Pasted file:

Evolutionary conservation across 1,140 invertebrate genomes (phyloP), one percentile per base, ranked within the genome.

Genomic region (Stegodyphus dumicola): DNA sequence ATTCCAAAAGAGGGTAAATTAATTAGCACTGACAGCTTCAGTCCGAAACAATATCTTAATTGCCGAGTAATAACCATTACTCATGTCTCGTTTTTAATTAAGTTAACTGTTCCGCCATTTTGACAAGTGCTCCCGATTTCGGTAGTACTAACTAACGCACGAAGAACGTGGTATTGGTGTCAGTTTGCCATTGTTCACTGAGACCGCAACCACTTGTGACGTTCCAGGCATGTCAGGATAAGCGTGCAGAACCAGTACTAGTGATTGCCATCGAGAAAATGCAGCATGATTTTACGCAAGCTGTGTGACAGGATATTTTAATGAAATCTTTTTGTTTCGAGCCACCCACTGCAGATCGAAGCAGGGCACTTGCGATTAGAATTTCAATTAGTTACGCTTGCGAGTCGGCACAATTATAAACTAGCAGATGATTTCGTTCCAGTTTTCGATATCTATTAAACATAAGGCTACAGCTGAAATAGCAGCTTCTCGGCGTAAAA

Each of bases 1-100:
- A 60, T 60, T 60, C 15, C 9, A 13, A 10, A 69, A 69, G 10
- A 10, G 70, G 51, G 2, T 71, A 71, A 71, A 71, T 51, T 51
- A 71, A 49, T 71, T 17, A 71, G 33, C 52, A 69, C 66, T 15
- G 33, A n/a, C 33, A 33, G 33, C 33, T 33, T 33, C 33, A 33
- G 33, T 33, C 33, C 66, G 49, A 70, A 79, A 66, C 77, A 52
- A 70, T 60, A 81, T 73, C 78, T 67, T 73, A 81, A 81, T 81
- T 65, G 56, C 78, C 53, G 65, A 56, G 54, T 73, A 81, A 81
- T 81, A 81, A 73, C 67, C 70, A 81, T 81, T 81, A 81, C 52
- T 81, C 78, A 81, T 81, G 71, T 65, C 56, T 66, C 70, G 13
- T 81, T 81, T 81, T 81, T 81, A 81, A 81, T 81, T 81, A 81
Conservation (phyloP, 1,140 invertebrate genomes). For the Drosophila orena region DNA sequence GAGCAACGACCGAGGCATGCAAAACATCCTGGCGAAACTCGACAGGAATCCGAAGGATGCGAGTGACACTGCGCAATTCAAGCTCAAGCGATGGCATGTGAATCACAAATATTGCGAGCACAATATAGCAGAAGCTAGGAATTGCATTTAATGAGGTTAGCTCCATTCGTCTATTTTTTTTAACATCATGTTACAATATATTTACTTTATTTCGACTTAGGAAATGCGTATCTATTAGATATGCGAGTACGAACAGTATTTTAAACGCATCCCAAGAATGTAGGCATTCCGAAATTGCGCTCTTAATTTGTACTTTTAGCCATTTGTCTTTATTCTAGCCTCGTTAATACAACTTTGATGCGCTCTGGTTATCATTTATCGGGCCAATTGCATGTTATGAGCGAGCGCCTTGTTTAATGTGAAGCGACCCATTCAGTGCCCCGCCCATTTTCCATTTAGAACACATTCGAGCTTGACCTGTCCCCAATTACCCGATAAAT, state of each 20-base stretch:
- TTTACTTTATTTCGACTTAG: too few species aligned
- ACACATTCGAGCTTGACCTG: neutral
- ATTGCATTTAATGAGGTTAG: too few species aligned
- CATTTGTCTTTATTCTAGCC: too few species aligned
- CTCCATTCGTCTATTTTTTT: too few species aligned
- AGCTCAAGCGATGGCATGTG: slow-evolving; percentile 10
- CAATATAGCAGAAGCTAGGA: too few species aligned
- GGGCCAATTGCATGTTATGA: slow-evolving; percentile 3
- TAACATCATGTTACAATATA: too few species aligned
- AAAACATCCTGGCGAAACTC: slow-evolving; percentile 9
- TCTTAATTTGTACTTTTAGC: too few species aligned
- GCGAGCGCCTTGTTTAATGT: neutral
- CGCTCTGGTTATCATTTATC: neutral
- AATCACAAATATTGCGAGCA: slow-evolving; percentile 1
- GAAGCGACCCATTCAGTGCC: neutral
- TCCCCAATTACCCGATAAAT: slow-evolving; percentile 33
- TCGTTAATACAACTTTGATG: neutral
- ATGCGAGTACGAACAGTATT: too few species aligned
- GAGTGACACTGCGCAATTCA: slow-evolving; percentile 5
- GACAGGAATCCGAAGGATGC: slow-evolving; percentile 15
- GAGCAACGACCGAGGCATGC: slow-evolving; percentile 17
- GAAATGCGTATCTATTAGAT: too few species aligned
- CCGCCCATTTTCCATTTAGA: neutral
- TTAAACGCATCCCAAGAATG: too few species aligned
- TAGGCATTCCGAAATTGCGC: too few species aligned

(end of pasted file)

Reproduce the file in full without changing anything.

Evolutionary conservation across 1,140 invertebrate genomes (phyloP), one percentile per base, ranked within the genome.

Genomic region (Stegodyphus dumicola): DNA sequence ATTCCAAAAGAGGGTAAATTAATTAGCACTGACAGCTTCAGTCCGAAACAATATCTTAATTGCCGAGTAATAACCATTACTCATGTCTCGTTTTTAATTAAGTTAACTGTTCCGCCATTTTGACAAGTGCTCCCGATTTCGGTAGTACTAACTAACGCACGAAGAACGTGGTATTGGTGTCAGTTTGCCATTGTTCACTGAGACCGCAACCACTTGTGACGTTCCAGGCATGTCAGGATAAGCGTGCAGAACCAGTACTAGTGATTGCCATCGAGAAAATGCAGCATGATTTTACGCAAGCTGTGTGACAGGATATTTTAATGAAATCTTTTTGTTTCGAGCCACCCACTGCAGATCGAAGCAGGGCACTTGCGATTAGAATTTCAATTAGTTACGCTTGCGAGTCGGCACAATTATAAACTAGCAGATGATTTCGTTCCAGTTTTCGATATCTATTAAACATAAGGCTACAGCTGAAATAGCAGCTTCTCGGCGTAAAA

Each of bases 1-100:
- A 60, T 60, T 60, C 15, C 9, A 13, A 10, A 69, A 69, G 10
- A 10, G 70, G 51, G 2, T 71, A 71, A 71, A 71, T 51, T 51
- A 71, A 49, T 71, T 17, A 71, G 33, C 52, A 69, C 66, T 15
- G 33, A n/a, C 33, A 33, G 33, C 33, T 33, T 33, C 33, A 33
- G 33, T 33, C 33, C 66, G 49, A 70, A 79, A 66, C 77, A 52
- A 70, T 60, A 81, T 73, C 78, T 67, T 73, A 81, A 81, T 81
- T 65, G 56, C 78, C 53, G 65, A 56, G 54, T 73, A 81, A 81
- T 81, A 81, A 73, C 67, C 70, A 81, T 81, T 81, A 81, C 52
- T 81, C 78, A 81, T 81, G 71, T 65, C 56, T 66, C 70, G 13
- T 81, T 81, T 81, T 81, T 81, A 81, A 81, T 81, T 81, A 81
Conservation (phyloP, 1,140 invertebrate genomes). For the Drosophila orena region DNA sequence GAGCAACGACCGAGGCATGCAAAACATCCTGGCGAAACTCGACAGGAATCCGAAGGATGCGAGTGACACTGCGCAATTCAAGCTCAAGCGATGGCATGTGAATCACAAATATTGCGAGCACAATATAGCAGAAGCTAGGAATTGCATTTAATGAGGTTAGCTCCATTCGTCTATTTTTTTTAACATCATGTTACAATATATTTACTTTATTTCGACTTAGGAAATGCGTATCTATTAGATATGCGAGTACGAACAGTATTTTAAACGCATCCCAAGAATGTAGGCATTCCGAAATTGCGCTCTTAATTTGTACTTTTAGCCATTTGTCTTTATTCTAGCCTCGTTAATACAACTTTGATGCGCTCTGGTTATCATTTATCGGGCCAATTGCATGTTATGAGCGAGCGCCTTGTTTAATGTGAAGCGACCCATTCAGTGCCCCGCCCATTTTCCATTTAGAACACATTCGAGCTTGACCTGTCCCCAATTACCCGATAAAT, state of each 20-base stretch:
- TTTACTTTATTTCGACTTAG: too few species aligned
- ACACATTCGAGCTTGACCTG: neutral
- ATTGCATTTAATGAGGTTAG: too few species aligned
- CATTTGTCTTTATTCTAGCC: too few species aligned
- CTCCATTCGTCTATTTTTTT: too few species aligned
- AGCTCAAGCGATGGCATGTG: slow-evolving; percentile 10
- CAATATAGCAGAAGCTAGGA: too few species aligned
- GGGCCAATTGCATGTTATGA: slow-evolving; percentile 3
- TAACATCATGTTACAATATA: too few species aligned
- AAAACATCCTGGCGAAACTC: slow-evolving; percentile 9
- TCTTAATTTGTACTTTTAGC: too few species aligned
- GCGAGCGCCTTGTTTAATGT: neutral
- CGCTCTGGTTATCATTTATC: neutral
- AATCACAAATATTGCGAGCA: slow-evolving; percentile 1
- GAAGCGACCCATTCAGTGCC: neutral
- TCCCCAATTACCCGATAAAT: slow-evolving; percentile 33
- TCGTTAATACAACTTTGATG: neutral
- ATGCGAGTACGAACAGTATT: too few species aligned
- GAGTGACACTGCGCAATTCA: slow-evolving; percentile 5
- GACAGGAATCCGAAGGATGC: slow-evolving; percentile 15
- GAGCAACGACCGAGGCATGC: slow-evolving; percentile 17
- GAAATGCGTATCTATTAGAT: too few species aligned
- CCGCCCATTTTCCATTTAGA: neutral
- TTAAACGCATCCCAAGAATG: too few species aligned
- TAGGCATTCCGAAATTGCGC: too few species aligned